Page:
Canine mast cell tumors, also known as mastocytomas, mast cell sarcomas or MCTs, are abnormal, cancerous (neoplastic) and unfortunately fairly common accumulations of mast cells that form nodular skin masses in dogs. About fifty percent of canine mast cell tumors are malignant. When MCTs metastasize, they typically go first to lymph nodes in the region of the primary mass. Thereafter, metastasis normally is to the spleen, liver, mesenteric lymph nodes, other cutaneous (skin) sites and to the bone marrow. MCTs are one of the most frequently diagnosed cancers in domestic dogs.
Causes of Canine Mast Cell Tumors
Mast cells normally are involved in inflammatory and allergic responses as part of the body's appropriate response to contact with allergens or other offending substances. Mast cells contain granules of various bioactive substances called cytokines, including histamine and heparin. When the cells degenerate or break apart (degranulate), those granules are released into circulation, causing a number of different bodily effects that can contribute to gastrointestinal ulceration, skin lesions, itchiness, bleeding disorders and systemic symptoms. Why mast cells accumulate into potentially malignant tumors in dogs is not known. The fact that certain breeds have a higher incidence of this type of cancer suggests a likely but complex genetic component.
Prevention of Canine Mast Cell Tumors
Because the causes of mast cell tumors are not known or even well-understood, there is no real way to prevent their development in domestic dogs. However, because more than 15% of dogs diagnosed with a mast cell tumor will develop more of them during their lifetime, affected animals should be rechecked by a veterinarian regularly, so that any new growths can be identified and treated as quickly as possible.
Special Note obn Mast Cell Tumor
The outlook for mast cell tumors depends on how progressed the cancer is. Mast cell tumors graded in the I – II stage usually have a good prognosis, while mast cell tumors in the III – IV stage have a guarded prognosis and are dependent on the response to chemotherapy and radiation treatments.
Mast cell tumors (MCTs) vary greatly in appearance and can occur in many different places on a dog's body. Unfortunately, it is difficult if not impossible to determine whether a mast cell tumor is malignant or benign based upon appearance alone.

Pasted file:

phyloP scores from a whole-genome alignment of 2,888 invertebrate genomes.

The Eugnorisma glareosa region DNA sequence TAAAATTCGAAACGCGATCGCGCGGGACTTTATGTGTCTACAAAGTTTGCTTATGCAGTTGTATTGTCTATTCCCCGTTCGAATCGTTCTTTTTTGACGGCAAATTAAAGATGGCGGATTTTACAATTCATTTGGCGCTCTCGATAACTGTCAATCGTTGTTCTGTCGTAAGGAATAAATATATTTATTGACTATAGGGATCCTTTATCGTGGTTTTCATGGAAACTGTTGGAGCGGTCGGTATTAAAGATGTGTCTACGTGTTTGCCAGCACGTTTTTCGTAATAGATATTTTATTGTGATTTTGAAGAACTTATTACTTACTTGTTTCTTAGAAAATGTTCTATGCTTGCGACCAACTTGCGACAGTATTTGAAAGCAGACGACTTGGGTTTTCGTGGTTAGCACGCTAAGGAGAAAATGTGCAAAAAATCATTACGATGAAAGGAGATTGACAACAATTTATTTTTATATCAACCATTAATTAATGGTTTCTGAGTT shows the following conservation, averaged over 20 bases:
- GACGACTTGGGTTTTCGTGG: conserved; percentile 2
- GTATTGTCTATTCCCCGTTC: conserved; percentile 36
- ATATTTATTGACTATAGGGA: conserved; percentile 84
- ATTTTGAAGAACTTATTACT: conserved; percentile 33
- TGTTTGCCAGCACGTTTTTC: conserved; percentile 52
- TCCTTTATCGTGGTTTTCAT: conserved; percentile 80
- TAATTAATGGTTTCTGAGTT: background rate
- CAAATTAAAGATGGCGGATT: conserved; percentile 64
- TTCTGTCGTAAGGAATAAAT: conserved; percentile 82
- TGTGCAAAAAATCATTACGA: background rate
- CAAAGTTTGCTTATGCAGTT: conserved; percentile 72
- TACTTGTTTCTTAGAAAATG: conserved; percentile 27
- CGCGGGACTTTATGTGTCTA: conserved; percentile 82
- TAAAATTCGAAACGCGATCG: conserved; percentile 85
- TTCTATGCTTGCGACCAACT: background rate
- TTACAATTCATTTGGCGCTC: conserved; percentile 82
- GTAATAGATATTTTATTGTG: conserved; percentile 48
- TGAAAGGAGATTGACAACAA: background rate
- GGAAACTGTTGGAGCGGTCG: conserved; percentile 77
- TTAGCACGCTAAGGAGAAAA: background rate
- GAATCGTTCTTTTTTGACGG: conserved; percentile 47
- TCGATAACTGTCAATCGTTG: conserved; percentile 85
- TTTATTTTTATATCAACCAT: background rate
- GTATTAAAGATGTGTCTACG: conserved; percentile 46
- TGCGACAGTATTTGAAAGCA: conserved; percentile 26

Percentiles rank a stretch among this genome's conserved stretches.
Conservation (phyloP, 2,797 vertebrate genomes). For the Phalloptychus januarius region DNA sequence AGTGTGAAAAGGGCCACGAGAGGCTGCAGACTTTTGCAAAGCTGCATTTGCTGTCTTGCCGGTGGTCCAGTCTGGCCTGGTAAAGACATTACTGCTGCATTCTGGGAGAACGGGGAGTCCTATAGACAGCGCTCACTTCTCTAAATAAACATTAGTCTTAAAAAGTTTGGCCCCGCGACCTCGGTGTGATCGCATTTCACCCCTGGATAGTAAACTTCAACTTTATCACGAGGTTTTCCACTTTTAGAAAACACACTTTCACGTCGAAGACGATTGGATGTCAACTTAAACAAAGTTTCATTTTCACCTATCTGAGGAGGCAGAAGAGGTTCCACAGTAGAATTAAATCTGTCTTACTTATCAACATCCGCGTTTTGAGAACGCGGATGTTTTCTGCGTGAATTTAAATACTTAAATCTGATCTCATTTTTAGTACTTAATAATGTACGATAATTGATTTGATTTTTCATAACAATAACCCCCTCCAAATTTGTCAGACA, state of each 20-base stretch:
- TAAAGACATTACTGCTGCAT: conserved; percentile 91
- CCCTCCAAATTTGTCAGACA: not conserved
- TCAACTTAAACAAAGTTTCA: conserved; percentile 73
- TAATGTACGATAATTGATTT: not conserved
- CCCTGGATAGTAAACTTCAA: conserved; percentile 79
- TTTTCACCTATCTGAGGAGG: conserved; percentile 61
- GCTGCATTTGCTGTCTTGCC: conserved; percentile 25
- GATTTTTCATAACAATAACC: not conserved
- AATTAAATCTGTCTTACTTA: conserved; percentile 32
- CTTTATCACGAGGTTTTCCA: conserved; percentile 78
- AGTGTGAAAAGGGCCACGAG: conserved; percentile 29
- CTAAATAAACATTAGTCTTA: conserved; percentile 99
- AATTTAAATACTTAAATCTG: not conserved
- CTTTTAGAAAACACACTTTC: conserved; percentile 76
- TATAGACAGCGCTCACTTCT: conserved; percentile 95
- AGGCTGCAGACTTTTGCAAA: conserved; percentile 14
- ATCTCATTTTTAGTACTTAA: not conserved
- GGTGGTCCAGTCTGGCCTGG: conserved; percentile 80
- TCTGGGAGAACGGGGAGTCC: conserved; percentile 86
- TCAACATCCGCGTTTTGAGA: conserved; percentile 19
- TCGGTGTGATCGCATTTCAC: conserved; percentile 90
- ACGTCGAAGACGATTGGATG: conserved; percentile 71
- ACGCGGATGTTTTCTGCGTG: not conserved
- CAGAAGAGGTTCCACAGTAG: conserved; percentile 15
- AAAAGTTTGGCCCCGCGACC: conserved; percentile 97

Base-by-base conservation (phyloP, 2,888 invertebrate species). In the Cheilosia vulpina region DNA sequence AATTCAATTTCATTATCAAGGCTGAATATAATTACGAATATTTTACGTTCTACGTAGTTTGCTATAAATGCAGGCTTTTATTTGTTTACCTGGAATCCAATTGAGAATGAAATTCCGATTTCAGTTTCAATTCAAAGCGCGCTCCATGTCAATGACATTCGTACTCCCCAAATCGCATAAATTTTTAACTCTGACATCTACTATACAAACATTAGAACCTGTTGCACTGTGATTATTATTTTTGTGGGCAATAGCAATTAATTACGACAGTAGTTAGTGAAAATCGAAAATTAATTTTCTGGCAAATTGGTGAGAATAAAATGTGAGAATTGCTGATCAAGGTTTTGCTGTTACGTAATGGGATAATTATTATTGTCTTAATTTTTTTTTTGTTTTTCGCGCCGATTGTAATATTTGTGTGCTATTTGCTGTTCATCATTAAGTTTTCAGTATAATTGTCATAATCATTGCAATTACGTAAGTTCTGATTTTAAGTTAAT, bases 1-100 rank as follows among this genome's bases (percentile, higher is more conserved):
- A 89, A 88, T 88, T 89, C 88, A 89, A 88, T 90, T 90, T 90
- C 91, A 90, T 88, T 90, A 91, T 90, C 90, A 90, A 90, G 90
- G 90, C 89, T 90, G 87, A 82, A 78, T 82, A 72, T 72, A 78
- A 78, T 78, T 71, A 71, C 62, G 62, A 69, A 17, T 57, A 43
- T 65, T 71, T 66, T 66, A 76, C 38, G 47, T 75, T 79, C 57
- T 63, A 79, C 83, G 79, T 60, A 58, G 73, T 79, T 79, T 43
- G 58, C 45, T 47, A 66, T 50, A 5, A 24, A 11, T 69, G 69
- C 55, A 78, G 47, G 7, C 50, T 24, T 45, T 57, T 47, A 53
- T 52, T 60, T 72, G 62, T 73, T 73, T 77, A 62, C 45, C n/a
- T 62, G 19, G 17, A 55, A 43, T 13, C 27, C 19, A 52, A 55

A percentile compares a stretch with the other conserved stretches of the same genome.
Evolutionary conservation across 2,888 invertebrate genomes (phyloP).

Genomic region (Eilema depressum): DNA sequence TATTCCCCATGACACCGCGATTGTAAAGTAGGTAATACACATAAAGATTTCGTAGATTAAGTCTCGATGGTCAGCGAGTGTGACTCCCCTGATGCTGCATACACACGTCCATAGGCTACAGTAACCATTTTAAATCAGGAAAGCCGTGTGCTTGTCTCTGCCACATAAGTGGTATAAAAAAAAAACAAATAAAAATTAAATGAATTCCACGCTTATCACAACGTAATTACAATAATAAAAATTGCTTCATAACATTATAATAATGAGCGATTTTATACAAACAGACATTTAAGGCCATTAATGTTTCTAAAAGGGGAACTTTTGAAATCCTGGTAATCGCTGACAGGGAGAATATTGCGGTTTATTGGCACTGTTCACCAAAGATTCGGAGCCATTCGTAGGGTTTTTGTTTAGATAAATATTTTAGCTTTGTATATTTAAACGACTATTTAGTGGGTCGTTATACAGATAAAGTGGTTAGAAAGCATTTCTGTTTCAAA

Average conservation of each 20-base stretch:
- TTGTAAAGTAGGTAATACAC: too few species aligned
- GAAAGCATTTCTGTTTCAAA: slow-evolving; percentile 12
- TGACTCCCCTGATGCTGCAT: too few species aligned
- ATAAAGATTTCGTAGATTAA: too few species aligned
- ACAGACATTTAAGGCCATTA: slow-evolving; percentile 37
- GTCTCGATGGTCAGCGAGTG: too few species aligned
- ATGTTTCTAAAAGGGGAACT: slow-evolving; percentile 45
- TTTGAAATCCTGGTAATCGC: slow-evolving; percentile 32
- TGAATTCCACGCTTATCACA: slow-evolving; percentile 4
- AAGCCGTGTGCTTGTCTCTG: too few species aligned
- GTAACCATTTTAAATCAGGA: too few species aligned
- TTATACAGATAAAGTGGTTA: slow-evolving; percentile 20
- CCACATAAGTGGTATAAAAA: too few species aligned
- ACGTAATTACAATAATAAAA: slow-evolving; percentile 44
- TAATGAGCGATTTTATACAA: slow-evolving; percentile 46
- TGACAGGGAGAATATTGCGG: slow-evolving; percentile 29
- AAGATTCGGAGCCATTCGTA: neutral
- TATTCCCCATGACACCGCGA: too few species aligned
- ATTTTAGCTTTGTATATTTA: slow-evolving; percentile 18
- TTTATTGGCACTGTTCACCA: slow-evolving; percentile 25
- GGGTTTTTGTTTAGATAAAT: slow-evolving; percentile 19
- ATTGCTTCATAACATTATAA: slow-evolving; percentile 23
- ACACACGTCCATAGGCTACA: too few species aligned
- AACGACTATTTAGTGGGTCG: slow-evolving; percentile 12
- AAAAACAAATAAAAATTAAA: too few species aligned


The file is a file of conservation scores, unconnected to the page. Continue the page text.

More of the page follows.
Symptoms of Mast Cell Tumors
A mast cell tumor usually shows up as an isolated lump or mass, although they can appear in clusters or in multiple areas of the skin. Most affected dogs show no symptoms of irritation or illness. Owners of dogs with mast cell tumors may notice one or more of the following:
Lumps or bumps on or under the skin of the torso (trunk), underbelly (abdominal area) and hind legs, and around the anus and genital area
Lumps or bumps anywhere on or under the skin
Raised circular masses on or under the dog's skin that feel soft on the outside but solid on the inside
Skin mass that is multi-nodular (like cauliflower, with several bumps in a cluster)
Skin mass that is reddish
Skin mass that is hairless
Skin mass that is itchy (pruritic)
Skin mass that is ulcerated (like an open, weeping wound)
Skin mass that appears completely normal other than that it is a lump on or under the skin
Skin lump that looks the same for months or years, then suddenly changes in size or appearance
Skin lump that shows up suddenly and enlarges rapidly
Skin lump that fluctuates in size
Signs of gastric irritation – vomiting, diarrhea, weight loss, bloody stool
Many of these signs can be associated with a number of conditions other than mast cell neoplasia. Again, the key point for owners to remember is that any bump or lump on a dog may be abnormal, may be cancerous and should be examined by a veterinarian.
Dogs at Increased Risk
Dogs of either gender and of any age can develop mast cell tumors. Older dogs, with a mean age of 8 to 9 years, are most commonly affected, although very young dogs have been diagnosed with this form of cancer. While dogs of any breed or mixed breed can be affected, certain breeds do seem more prone to developing MCTs, including brachycephalic breeds such as English Bulldogs, Boston Terriers, Pugs and Boxers, among others. The reason for this association is not clear. Other predisposed breeds are the Golden Retriever, Labrador Retriever, Shar-Pei, Staffordshire Bull Terrier, Jack Russell Terrier and Rhodesian Ridgeback. Bernese Mountain Dogs reportedly have a genetic predisposition to developing mast cell tumors.
Any lumps or bumps felt on or under a dog's skin should be assessed by a veterinarian as soon as possible. Mast cell tumors (MCTs) are common in domestic dogs and are especially variable in appearance, size, location and growth pattern. They often are mistaken by owners as a minor insect bite or other unimportant skin reaction.
How Mast Cell Tumors are Diagnosed
Canine mast cell tumors can present in any number of ways. They can look like any other skin tumor, lesion or "bump," including insect bites, skin tags, lipomas (fatty tumors), hives, weeping sores, allergic reactions or other benign or malignant masses. Usually, MCTs are solitary, although they can occur in clusters or in multiple places. Most of these tumors are found incidentally during a routine veterinary physical examination, because most dogs show no clinical signs associated with mast cell tumors.